Howsam cleared of fraud charges

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Nearly a year and a half after his arrest on the way home from the 2007 American Film Market, authorities have dropped all federal bank-fraud charges against former Peace Arch Entertainment CEO Gary Howsam.

The Toronto-based film producer said Tuesday that the U.S. Attorney for the Central District of California dismissed all charges regarding film-finance dealings Howsam and partner Harel Goldstein had with the Comerica Bank of California in 1999 and 2000.

Howsam faced one count of bank fraud and six counts of allegedly falsifying international film distribution agreements to secure $7 million in bank loans from Comerica.

But before his case could go to trial, Howsam's defense team, led by Donald Randolph of Randolph and Associates in Santa Monica, uncovered evidence that the government's star witness, his former partner Goldstein, lied when implicating Howsam in a ruse to deceive Comerica.

"We compiled a dossier against him (Goldstein), discrediting what he told the FBI and implicating Howsam, and we proved he had a history of similar acts against other people," Randolph said.

The lawyer said that U.S. authorities reviewed the two-volume dossier before a California judge on Tuesday signed a motion from the prosecution to dismiss all charges.

Howsam, who disappeared from public view while on bail, broke his silence Tuesday to say that the legal ordeal took a huge toll on him.

"When your world turns against you and you're suddenly dealing with the U.S. government, it's a wheel that you get caught into. And you just fight for your innocence," he said.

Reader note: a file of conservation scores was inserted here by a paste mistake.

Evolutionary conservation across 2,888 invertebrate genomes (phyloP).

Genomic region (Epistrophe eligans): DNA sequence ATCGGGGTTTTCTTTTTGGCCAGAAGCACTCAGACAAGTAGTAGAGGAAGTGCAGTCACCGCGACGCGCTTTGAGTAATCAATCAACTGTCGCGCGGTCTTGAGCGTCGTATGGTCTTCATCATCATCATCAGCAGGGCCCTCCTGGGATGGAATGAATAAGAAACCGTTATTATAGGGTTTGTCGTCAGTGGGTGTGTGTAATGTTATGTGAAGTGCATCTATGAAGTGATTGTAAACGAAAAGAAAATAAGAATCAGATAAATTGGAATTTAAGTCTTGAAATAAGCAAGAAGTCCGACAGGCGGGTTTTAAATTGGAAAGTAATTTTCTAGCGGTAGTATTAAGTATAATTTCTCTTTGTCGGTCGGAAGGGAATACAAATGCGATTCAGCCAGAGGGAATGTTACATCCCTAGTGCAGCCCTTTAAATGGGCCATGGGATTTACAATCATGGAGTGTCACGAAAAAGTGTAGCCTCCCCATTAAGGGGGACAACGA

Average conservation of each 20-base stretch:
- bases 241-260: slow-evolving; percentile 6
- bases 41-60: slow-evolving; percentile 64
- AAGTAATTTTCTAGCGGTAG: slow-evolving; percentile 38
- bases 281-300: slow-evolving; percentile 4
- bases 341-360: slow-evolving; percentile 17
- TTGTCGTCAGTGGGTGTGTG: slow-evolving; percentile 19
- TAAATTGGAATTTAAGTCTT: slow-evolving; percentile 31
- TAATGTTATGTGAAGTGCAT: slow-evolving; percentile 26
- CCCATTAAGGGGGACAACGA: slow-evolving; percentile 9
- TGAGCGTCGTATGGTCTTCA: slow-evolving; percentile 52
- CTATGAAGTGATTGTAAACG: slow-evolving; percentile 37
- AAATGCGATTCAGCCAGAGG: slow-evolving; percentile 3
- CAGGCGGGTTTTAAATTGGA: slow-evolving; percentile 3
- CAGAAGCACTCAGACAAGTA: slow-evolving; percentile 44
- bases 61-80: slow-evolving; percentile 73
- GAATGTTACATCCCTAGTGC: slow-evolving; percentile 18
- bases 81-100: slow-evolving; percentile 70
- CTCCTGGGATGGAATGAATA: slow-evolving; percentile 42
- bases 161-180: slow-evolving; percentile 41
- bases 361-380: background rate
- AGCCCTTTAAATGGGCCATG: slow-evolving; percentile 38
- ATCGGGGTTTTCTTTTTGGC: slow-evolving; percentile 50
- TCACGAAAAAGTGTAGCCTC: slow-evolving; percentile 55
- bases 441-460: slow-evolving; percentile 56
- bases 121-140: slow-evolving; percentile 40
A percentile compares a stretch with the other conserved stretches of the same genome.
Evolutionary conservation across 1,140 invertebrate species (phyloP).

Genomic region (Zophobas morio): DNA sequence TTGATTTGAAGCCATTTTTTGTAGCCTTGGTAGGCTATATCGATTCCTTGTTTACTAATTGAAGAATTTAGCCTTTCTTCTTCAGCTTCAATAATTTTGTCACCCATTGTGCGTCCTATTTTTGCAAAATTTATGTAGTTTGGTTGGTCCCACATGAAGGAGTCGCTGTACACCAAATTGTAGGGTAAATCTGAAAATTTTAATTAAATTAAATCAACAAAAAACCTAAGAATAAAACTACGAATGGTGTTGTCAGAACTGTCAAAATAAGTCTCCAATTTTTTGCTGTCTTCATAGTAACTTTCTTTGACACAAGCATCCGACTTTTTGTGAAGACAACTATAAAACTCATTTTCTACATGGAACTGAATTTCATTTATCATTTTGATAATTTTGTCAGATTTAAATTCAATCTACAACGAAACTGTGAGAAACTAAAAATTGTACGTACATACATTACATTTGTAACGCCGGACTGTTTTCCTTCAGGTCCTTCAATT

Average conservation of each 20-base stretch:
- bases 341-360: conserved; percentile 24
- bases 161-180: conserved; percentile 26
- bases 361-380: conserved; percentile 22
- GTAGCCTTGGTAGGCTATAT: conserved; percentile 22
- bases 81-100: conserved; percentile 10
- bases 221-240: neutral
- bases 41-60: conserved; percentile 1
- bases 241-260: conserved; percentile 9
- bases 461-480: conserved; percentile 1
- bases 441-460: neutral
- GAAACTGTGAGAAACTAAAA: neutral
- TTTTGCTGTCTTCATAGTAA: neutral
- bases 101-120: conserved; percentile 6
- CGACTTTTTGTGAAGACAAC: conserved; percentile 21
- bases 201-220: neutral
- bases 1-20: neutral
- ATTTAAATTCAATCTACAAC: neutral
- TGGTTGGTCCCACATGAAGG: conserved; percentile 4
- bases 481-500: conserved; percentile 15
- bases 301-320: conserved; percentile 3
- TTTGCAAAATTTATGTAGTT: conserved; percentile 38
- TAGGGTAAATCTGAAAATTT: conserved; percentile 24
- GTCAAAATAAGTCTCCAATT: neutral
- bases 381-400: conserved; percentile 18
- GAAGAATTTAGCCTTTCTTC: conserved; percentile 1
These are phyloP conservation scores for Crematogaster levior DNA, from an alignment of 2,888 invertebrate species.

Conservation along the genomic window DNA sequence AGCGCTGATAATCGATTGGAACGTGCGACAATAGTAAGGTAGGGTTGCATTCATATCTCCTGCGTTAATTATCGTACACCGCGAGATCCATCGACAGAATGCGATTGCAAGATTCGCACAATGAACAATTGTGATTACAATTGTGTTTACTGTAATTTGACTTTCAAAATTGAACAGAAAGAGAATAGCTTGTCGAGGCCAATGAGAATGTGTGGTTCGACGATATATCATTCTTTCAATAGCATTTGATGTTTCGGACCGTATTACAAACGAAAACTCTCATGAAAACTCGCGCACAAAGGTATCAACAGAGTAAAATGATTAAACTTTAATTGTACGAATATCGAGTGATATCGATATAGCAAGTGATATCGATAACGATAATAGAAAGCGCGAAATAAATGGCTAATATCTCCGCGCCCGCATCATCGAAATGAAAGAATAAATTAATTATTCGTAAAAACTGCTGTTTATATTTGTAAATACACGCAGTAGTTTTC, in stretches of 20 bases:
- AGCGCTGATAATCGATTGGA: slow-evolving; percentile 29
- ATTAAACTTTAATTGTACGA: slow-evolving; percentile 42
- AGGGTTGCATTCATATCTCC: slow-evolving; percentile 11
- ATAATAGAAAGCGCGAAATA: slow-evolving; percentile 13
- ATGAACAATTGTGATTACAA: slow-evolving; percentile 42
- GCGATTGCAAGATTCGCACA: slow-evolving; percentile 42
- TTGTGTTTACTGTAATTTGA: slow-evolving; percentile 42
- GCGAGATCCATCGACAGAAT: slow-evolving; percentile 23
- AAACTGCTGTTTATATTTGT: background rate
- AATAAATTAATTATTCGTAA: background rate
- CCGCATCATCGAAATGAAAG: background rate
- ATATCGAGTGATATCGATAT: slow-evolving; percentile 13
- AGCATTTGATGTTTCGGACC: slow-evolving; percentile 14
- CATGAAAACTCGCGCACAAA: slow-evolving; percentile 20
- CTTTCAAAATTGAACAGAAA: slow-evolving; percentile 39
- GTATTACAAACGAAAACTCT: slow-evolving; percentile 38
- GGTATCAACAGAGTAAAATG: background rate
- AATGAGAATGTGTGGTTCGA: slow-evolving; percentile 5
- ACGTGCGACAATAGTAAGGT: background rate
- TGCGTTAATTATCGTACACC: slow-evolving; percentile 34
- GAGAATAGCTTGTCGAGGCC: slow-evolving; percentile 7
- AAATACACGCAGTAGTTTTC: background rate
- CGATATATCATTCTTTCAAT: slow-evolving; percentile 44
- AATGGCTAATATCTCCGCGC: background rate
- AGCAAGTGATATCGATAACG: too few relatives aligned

The federal case against Howsam followed a three-year FBI investigation that included a wiretap of a Nov. 2, 2007, dinner he had with Goldstein at a Los Angeles steakhouse.

That evidence clinched an arrest warrant that was carried out on Howsam three days later as he boarded an airplane at LAX after the 2007 AFM.

But as Howsam tells it, he first met Goldstein, a film sales agent, in 1999 while producing films from his Toronto base. And it was only in 2001 that Howsam became aware of a civil lawsuit filed against Goldstein by Comerica.

By 2003, Howsam was president of Peace Arch, where his credits included one as a producer on Showtime's "The Tudors."

But in mid-2007, Goldstein secured a plea agreement with the U.S. Attorney's Office over his film dealings with Comerica and attempted to implicate Howsam in return for a reduced sentence, Howsam said.

Howsam was ousted from his Peace Arch post after he was indicted in December 2007. He said Tuesday he retains a minority stake in the company and intends to resume his film production career.

He has a producer credit in "Casino Jack or Bagman," the upcoming Kevin Spacey starrer loosely based on the story of disgraced Washington lobbyist Jack Abramoff. (partialdiff)
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